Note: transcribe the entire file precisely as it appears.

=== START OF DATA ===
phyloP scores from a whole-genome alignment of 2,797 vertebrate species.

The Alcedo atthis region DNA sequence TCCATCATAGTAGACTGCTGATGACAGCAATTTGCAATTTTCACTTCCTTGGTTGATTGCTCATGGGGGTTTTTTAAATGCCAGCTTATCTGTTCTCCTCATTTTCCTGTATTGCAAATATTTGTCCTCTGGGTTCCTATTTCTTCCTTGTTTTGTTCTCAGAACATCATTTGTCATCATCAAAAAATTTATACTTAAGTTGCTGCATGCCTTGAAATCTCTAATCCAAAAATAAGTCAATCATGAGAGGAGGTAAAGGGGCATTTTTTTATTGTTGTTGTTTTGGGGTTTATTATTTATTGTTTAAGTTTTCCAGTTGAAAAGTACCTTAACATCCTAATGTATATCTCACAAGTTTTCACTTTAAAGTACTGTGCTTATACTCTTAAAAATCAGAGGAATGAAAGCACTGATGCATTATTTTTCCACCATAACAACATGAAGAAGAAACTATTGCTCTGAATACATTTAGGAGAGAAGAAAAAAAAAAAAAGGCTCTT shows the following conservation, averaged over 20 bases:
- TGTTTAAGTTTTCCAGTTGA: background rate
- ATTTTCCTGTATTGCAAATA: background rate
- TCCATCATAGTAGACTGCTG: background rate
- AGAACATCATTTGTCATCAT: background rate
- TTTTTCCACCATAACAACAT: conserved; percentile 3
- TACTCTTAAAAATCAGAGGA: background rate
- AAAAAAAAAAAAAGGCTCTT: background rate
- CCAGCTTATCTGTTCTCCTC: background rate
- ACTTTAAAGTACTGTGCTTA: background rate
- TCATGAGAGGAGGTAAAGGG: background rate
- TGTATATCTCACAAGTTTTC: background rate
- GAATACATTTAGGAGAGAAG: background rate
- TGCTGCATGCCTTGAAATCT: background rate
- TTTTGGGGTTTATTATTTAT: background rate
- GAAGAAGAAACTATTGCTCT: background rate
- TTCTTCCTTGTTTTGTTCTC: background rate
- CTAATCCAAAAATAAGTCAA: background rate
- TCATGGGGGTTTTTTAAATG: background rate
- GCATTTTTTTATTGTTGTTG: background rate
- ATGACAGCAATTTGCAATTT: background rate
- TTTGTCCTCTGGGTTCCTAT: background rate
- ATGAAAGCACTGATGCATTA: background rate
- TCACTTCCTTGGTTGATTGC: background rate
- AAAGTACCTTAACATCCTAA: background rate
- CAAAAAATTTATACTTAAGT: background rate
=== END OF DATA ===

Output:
phyloP scores from a whole-genome alignment of 2,797 vertebrate species.

The Alcedo atthis region DNA sequence TCCATCATAGTAGACTGCTGATGACAGCAATTTGCAATTTTCACTTCCTTGGTTGATTGCTCATGGGGGTTTTTTAAATGCCAGCTTATCTGTTCTCCTCATTTTCCTGTATTGCAAATATTTGTCCTCTGGGTTCCTATTTCTTCCTTGTTTTGTTCTCAGAACATCATTTGTCATCATCAAAAAATTTATACTTAAGTTGCTGCATGCCTTGAAATCTCTAATCCAAAAATAAGTCAATCATGAGAGGAGGTAAAGGGGCATTTTTTTATTGTTGTTGTTTTGGGGTTTATTATTTATTGTTTAAGTTTTCCAGTTGAAAAGTACCTTAACATCCTAATGTATATCTCACAAGTTTTCACTTTAAAGTACTGTGCTTATACTCTTAAAAATCAGAGGAATGAAAGCACTGATGCATTATTTTTCCACCATAACAACATGAAGAAGAAACTATTGCTCTGAATACATTTAGGAGAGAAGAAAAAAAAAAAAAGGCTCTT shows the following conservation, averaged over 20 bases:
- TGTTTAAGTTTTCCAGTTGA: background rate
- ATTTTCCTGTATTGCAAATA: background rate
- TCCATCATAGTAGACTGCTG: background rate
- AGAACATCATTTGTCATCAT: background rate
- TTTTTCCACCATAACAACAT: conserved; percentile 3
- TACTCTTAAAAATCAGAGGA: background rate
- AAAAAAAAAAAAAGGCTCTT: background rate
- CCAGCTTATCTGTTCTCCTC: background rate
- ACTTTAAAGTACTGTGCTTA: background rate
- TCATGAGAGGAGGTAAAGGG: background rate
- TGTATATCTCACAAGTTTTC: background rate
- GAATACATTTAGGAGAGAAG: background rate
- TGCTGCATGCCTTGAAATCT: background rate
- TTTTGGGGTTTATTATTTAT: background rate
- GAAGAAGAAACTATTGCTCT: background rate
- TTCTTCCTTGTTTTGTTCTC: background rate
- CTAATCCAAAAATAAGTCAA: background rate
- TCATGGGGGTTTTTTAAATG: background rate
- GCATTTTTTTATTGTTGTTG: background rate
- ATGACAGCAATTTGCAATTT: background rate
- TTTGTCCTCTGGGTTCCTAT: background rate
- ATGAAAGCACTGATGCATTA: background rate
- TCACTTCCTTGGTTGATTGC: background rate
- AAAGTACCTTAACATCCTAA: background rate
- CAAAAAATTTATACTTAAGT: background rate